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David Yurman

Leonardo Da Vinci’s Final Mystery...Salvator Mundi

By: Jeffrey Steele

  • Leonardo Da Vinci’s Final Mystery... The Case of Salvator Mundi

Visitors to Christie's Wait Outside in a Line to View Da Vinci's Salvator Mundi

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What’s known about this case is somewhat opaque. Leonardo Da Vinci’s painted his Salvator Mundi around the year 1513, near the pinnacle of his career. The tableau in question resurfaced recently and was publicly exhibited at the National Gallery London in 2011; the canvas was then authenticated as an original Leonardo early in 2017. After showings in San Francisco, Hong Kong, and New York, it came to Christie’s auction house in New York, where it sold to a private buyer for $450.3 million. But the haunting mystery of the masterwork and a compelling aspect of its mystique is why the portrait spent much of three centuries hidden away. And what exactly happened to the painting for the nearly 50-year interval between its sale for a mere 45 British pounds at Sotheby‘s auction in 1958 and a 2005 auction at an American estate, more of a regional soiree. To solve the Mysterious Case of Da Vinci’s Salvator Mundi...please read on.

  • Leonardo Da Vinci’s Final Mystery... The Case of Salvator Mundi

Leonardo da Vinci's Salvator Mundi at Christie's Auction House

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There are less than 20 known works by the Founding Father of the High Renaissance Style, Leonardo Da Vinci’s Salvator Mundi, meaning “savior of the world” in English, is an unforgettably evocative oil painting of a half-length Christ delivering the benediction. Once marred by the overpainting of Christ’s face and hair, the work is now fully restored and is scheduled to be placed on display for public viewing at a major Middle Eastern museum. At November 2017’s auction, Alan Wintermute, Christie’s senior specialist in Old Master Paintings noted, “The word ‘masterpiece’ barely begins to convey the rarity, importance and sublime beauty of Leonardo’s painting.” Given what we now know, how could this objet d’art be lost for decades and marketed not once but twice in the last 60 years by those oblivious to the fact it was worth millions of dollars?

  • Leonardo Da Vinci’s Final Mystery... The Case of Salvator Mundi

Leonardo Da Vinci’s Painted his Salvator Mundi Around the Year 1513

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If you’ve begun to suspect Leonardo’s Salvator Mundi had long been dismissed as a fake, your shrewd investigative instincts have not abandoned you. Before divulging more let’s backtrack to the date of Wednesday, November 15, 2017. With immense expectancy, a scrupulously chosen cadre of enthusiasts, including select press corps representatives and investors descended on a private Christie’s New York gallery. The occasion was the first baring of a unique artistic treasure, an unveiling so unprecedented it called for pomp, pageantry and police protection. When the sliding doors were retracted to reveal the prize, a loud gasp was heard. It was indeed a work by the same master who’d given the world Mona Lisa and is perhaps the final Da Vinci ever to be discovered. To see this late masterpiece by Leonardo, rendered at his zenith, was magical.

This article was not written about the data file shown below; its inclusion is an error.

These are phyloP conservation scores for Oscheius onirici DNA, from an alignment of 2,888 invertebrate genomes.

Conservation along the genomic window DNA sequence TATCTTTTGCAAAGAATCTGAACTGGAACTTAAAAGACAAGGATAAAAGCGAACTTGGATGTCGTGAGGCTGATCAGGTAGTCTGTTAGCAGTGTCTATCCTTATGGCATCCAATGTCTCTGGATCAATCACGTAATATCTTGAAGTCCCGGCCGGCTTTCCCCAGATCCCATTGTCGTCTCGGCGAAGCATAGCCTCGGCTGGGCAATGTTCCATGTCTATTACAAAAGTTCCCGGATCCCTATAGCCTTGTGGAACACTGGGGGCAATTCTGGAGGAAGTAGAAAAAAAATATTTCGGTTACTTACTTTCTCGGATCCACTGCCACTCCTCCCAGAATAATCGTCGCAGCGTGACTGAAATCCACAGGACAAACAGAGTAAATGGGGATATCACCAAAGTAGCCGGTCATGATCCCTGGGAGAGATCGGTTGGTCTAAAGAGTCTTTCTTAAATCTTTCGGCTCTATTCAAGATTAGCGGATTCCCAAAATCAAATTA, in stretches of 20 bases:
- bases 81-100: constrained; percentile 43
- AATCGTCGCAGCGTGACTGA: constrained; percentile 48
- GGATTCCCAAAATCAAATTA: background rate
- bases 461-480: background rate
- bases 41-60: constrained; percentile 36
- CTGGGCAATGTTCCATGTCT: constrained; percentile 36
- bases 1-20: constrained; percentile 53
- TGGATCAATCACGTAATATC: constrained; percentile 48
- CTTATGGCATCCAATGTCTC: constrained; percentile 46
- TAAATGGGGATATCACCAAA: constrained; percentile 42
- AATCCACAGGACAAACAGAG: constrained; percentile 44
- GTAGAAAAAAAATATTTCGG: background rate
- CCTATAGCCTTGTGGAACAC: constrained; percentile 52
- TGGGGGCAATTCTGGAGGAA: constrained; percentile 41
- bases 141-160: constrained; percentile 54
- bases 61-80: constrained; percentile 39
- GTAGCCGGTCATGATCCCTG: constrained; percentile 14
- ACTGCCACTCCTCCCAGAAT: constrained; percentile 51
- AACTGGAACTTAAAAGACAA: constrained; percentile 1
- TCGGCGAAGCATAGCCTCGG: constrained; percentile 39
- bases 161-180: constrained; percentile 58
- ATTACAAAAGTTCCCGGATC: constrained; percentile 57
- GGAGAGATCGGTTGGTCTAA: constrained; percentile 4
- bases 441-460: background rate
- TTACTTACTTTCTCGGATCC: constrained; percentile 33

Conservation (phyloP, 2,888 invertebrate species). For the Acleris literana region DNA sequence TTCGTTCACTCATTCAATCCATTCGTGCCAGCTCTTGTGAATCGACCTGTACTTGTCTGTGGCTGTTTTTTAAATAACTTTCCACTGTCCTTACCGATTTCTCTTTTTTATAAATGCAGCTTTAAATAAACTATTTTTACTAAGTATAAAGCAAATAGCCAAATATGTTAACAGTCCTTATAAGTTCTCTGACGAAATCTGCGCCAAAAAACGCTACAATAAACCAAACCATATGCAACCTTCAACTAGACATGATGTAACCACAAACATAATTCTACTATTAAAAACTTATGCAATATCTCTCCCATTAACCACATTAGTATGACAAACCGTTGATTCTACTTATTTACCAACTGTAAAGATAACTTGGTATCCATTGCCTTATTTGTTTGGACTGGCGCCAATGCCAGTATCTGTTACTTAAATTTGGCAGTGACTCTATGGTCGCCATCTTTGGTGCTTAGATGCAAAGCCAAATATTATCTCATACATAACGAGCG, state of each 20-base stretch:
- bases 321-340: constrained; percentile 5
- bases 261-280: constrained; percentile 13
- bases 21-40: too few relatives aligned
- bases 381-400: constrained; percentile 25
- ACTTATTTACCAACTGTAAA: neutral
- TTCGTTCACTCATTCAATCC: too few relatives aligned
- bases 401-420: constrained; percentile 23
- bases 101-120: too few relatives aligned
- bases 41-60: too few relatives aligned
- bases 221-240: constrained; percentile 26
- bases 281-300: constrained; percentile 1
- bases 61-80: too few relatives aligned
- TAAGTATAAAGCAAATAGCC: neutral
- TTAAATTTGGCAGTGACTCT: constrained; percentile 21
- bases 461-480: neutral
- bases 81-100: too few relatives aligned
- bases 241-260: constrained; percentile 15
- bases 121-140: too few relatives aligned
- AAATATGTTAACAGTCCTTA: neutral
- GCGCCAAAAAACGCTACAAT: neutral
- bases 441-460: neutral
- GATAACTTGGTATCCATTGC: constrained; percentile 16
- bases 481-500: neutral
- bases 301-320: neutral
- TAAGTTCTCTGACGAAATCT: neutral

• Leonardo Da Vinci’s Final Mystery... The Case of Salvator Mundi

Leonardo da Vinci's Salvator Mundi Sells for Record $450 Million

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Leading up to the Christie‘s New York auction in mid-November, scant evidence existed to suggest Leonardo’s Salvator Mundi would fetch anywhere near the sum it ultimately commanded. After all, Russian billionaire Dmitry Rybolovev, the previous owner of the masterpiece had paid $127 million several years before, following Parisian dealer Yves Bouvier’s earlier acquisition of the work for $75 million. Some believed the painting would be purchased for something approximating $100 million. But as the Christie’s auction got underway, it quickly became evident bidding would be fierce. Bids emanated from a half dozen would-be buyers, three of them vying by telephone for the treasure. When the gavel finally came down, it had taken a hammer price of $400 million, as well as $50.3 million in fees, to land the masterwork. Salvator Mundi had established a new record as the costliest object of art ever purchased.

  • Leonardo Da Vinci’s Final Mystery... The Case of Salvator Mundi

The Salvator Mundi Painting is Perhaps the Final Da Vinci ever to be Discovered

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Salvator Mundi was sold in 1763 along with other artworks in London’s Buckingham House and over the next nearly one-and-a-half centuries, it would largely be forgotten. In 1900, the work resurfaced when British art collector Francis Cook purchased it for his private collection. Over the next 105 years, the canvas – by then assumed painted by one of Leonardo's students – would make news just once. That was in 1958, when it was sold for 45 British pounds by Cook’s grandson. Not until 2005 would a dealers’ consortium acquire the painting at auction for $10,000. Following a restoration launched in 2007 by Dianne Dwyer Modestini, removing overpainting to reveal the genuine article, events were set in motion culminating in the record sale. Having been purchased by an emissary for Saudi crown prince Mohammed bin Salman, this “Art World Miracle” is slated to go on display soon at the Louvre Abu Dhabi.

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